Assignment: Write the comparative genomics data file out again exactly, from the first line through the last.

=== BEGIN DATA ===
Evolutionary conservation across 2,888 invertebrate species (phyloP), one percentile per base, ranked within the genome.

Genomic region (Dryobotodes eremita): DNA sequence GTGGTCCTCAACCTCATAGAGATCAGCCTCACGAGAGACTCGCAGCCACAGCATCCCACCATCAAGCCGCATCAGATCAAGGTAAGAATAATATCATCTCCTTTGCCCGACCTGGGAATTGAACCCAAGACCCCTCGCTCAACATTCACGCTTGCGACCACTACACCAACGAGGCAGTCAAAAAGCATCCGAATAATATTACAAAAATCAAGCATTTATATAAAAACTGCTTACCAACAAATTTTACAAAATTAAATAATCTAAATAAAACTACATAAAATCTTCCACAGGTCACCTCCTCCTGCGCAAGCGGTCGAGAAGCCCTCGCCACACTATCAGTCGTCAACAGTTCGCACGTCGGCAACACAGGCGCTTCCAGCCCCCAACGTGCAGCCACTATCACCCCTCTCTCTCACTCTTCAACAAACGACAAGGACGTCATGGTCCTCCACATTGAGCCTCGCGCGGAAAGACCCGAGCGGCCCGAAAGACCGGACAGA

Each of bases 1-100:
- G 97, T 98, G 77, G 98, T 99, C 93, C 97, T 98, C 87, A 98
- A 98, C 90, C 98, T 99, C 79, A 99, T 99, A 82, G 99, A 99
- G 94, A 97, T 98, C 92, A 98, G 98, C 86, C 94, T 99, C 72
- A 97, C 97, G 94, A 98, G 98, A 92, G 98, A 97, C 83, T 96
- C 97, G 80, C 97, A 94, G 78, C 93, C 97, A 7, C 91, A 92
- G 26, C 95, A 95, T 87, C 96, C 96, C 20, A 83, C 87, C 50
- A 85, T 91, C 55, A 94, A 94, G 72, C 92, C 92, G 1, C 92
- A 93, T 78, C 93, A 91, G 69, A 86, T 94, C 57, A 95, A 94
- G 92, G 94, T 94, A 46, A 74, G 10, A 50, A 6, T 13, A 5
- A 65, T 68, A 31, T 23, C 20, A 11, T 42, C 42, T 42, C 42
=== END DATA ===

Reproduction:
Evolutionary conservation across 2,888 invertebrate species (phyloP), one percentile per base, ranked within the genome.

Genomic region (Dryobotodes eremita): DNA sequence GTGGTCCTCAACCTCATAGAGATCAGCCTCACGAGAGACTCGCAGCCACAGCATCCCACCATCAAGCCGCATCAGATCAAGGTAAGAATAATATCATCTCCTTTGCCCGACCTGGGAATTGAACCCAAGACCCCTCGCTCAACATTCACGCTTGCGACCACTACACCAACGAGGCAGTCAAAAAGCATCCGAATAATATTACAAAAATCAAGCATTTATATAAAAACTGCTTACCAACAAATTTTACAAAATTAAATAATCTAAATAAAACTACATAAAATCTTCCACAGGTCACCTCCTCCTGCGCAAGCGGTCGAGAAGCCCTCGCCACACTATCAGTCGTCAACAGTTCGCACGTCGGCAACACAGGCGCTTCCAGCCCCCAACGTGCAGCCACTATCACCCCTCTCTCTCACTCTTCAACAAACGACAAGGACGTCATGGTCCTCCACATTGAGCCTCGCGCGGAAAGACCCGAGCGGCCCGAAAGACCGGACAGA

Each of bases 1-100:
- G 97, T 98, G 77, G 98, T 99, C 93, C 97, T 98, C 87, A 98
- A 98, C 90, C 98, T 99, C 79, A 99, T 99, A 82, G 99, A 99
- G 94, A 97, T 98, C 92, A 98, G 98, C 86, C 94, T 99, C 72
- A 97, C 97, G 94, A 98, G 98, A 92, G 98, A 97, C 83, T 96
- C 97, G 80, C 97, A 94, G 78, C 93, C 97, A 7, C 91, A 92
- G 26, C 95, A 95, T 87, C 96, C 96, C 20, A 83, C 87, C 50
- A 85, T 91, C 55, A 94, A 94, G 72, C 92, C 92, G 1, C 92
- A 93, T 78, C 93, A 91, G 69, A 86, T 94, C 57, A 95, A 94
- G 92, G 94, T 94, A 46, A 74, G 10, A 50, A 6, T 13, A 5
- A 65, T 68, A 31, T 23, C 20, A 11, T 42, C 42, T 42, C 42